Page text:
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Volcanos, Rock Layers, and the Flood

by Avery Foley on January 20, 2015
Toutle River Canyon

Photo courtesy USGS

Toutle River Canyon

“On that day all the fountains of the great deep were broken up, and the windows of heaven were opened.” (Genesis 7:11 )

On May 18, 1980 Mount St. Helens, a volcano in Washington state, violently erupted. This eruption challenged evolutionary, long-age ideas about how rock layers and canyons form. Evolutionists believe that it takes millions of years to form rock layers one at a time. Mount St. Helens created a 25-foot-thick sequence of rock layers, with thousands of separate, thin layers, in just a few hours! It doesn’t take millions of years to form rock layers. It just takes a catastrophe like Mount St. Helens. Evolutionary geologists also believe that it takes a river millions of years to carve a canyon (such as Grand Canyon). A mudflow caused by a later Mount St. Helens eruption cut the “Little Grand Canyon,” a large canyon 100 feet deep in just one day! That canyon now has a river in it. Canyons do not take millions of years to form. It just takes a catastrophe like Mount St. Helens. This eruption accomplished in seconds, hours, or days what most people believed took hundreds of thousands or millions of years.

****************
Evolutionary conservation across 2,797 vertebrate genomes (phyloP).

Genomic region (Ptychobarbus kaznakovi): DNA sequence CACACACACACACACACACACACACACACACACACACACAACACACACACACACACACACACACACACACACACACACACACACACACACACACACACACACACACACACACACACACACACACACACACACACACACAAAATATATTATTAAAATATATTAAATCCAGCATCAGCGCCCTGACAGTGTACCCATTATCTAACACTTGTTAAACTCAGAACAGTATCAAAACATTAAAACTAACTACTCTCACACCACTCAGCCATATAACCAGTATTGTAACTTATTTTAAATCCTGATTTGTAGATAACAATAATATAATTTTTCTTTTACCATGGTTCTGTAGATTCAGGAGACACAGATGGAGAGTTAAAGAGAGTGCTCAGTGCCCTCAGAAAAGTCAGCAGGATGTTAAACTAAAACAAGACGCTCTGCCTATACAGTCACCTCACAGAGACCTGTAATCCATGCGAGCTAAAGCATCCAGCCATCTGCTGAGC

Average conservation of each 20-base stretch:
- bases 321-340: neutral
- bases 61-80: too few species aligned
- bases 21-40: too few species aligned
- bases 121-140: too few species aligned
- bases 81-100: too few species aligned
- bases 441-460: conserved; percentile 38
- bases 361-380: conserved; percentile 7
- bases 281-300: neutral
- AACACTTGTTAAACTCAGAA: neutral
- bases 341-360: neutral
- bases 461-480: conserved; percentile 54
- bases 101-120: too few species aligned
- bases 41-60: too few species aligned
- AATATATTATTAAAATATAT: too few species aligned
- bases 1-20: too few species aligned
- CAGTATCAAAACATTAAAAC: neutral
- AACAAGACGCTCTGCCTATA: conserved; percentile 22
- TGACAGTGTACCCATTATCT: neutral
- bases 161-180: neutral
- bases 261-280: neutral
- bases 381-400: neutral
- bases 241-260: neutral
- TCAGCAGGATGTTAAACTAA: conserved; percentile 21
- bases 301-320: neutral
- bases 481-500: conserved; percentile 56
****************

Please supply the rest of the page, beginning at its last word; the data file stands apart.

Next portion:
The Bible talks about a catastrophe much bigger than Mount St. Helens. Mount St. Helens was just a small, local event, but the evidence of bigger canyons and rock layers around the world points toward a much bigger, global event. This event was the global catastrophe of the Flood of Noah’s day. The eruption of Mount St. Helens helps us to understand how the Flood rapidly laid down rock layers and rapidly cut canyons. The history of the Bible is true!